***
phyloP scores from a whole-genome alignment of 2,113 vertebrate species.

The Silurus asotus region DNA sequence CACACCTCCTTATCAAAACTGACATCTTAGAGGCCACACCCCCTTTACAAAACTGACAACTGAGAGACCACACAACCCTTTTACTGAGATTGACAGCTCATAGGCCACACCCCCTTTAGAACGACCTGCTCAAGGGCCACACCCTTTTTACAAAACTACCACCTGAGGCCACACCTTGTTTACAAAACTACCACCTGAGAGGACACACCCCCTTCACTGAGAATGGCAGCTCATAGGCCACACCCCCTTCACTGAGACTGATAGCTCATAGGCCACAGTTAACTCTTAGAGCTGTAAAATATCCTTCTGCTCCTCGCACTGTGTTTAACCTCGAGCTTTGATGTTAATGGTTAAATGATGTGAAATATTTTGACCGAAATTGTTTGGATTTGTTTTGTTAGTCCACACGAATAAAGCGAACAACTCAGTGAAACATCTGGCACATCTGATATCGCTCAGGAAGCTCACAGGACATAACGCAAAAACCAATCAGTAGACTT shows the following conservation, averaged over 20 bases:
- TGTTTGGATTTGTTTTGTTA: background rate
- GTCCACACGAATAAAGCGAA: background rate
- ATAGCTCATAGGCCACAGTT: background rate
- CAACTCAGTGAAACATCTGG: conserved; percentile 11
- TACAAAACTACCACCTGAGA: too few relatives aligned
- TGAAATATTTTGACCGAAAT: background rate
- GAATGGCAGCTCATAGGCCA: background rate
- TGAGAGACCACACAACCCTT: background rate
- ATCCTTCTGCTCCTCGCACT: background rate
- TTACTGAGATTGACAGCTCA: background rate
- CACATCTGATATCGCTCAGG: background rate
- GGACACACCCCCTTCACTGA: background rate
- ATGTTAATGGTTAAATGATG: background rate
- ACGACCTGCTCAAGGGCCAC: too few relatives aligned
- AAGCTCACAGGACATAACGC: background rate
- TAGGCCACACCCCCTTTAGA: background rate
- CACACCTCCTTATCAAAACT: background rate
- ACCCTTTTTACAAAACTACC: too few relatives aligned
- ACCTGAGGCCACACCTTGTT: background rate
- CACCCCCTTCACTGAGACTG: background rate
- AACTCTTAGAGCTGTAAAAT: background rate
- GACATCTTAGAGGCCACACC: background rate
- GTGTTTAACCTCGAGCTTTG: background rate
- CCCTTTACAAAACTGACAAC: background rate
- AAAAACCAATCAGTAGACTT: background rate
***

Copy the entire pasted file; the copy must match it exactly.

phyloP scores from a whole-genome alignment of 2,113 vertebrate species.

The Silurus asotus region DNA sequence CACACCTCCTTATCAAAACTGACATCTTAGAGGCCACACCCCCTTTACAAAACTGACAACTGAGAGACCACACAACCCTTTTACTGAGATTGACAGCTCATAGGCCACACCCCCTTTAGAACGACCTGCTCAAGGGCCACACCCTTTTTACAAAACTACCACCTGAGGCCACACCTTGTTTACAAAACTACCACCTGAGAGGACACACCCCCTTCACTGAGAATGGCAGCTCATAGGCCACACCCCCTTCACTGAGACTGATAGCTCATAGGCCACAGTTAACTCTTAGAGCTGTAAAATATCCTTCTGCTCCTCGCACTGTGTTTAACCTCGAGCTTTGATGTTAATGGTTAAATGATGTGAAATATTTTGACCGAAATTGTTTGGATTTGTTTTGTTAGTCCACACGAATAAAGCGAACAACTCAGTGAAACATCTGGCACATCTGATATCGCTCAGGAAGCTCACAGGACATAACGCAAAAACCAATCAGTAGACTT shows the following conservation, averaged over 20 bases:
- TGTTTGGATTTGTTTTGTTA: background rate
- GTCCACACGAATAAAGCGAA: background rate
- ATAGCTCATAGGCCACAGTT: background rate
- CAACTCAGTGAAACATCTGG: conserved; percentile 11
- TACAAAACTACCACCTGAGA: too few relatives aligned
- TGAAATATTTTGACCGAAAT: background rate
- GAATGGCAGCTCATAGGCCA: background rate
- TGAGAGACCACACAACCCTT: background rate
- ATCCTTCTGCTCCTCGCACT: background rate
- TTACTGAGATTGACAGCTCA: background rate
- CACATCTGATATCGCTCAGG: background rate
- GGACACACCCCCTTCACTGA: background rate
- ATGTTAATGGTTAAATGATG: background rate
- ACGACCTGCTCAAGGGCCAC: too few relatives aligned
- AAGCTCACAGGACATAACGC: background rate
- TAGGCCACACCCCCTTTAGA: background rate
- CACACCTCCTTATCAAAACT: background rate
- ACCCTTTTTACAAAACTACC: too few relatives aligned
- ACCTGAGGCCACACCTTGTT: background rate
- CACCCCCTTCACTGAGACTG: background rate
- AACTCTTAGAGCTGTAAAAT: background rate
- GACATCTTAGAGGCCACACC: background rate
- GTGTTTAACCTCGAGCTTTG: background rate
- CCCTTTACAAAACTGACAAC: background rate
- AAAAACCAATCAGTAGACTT: background rate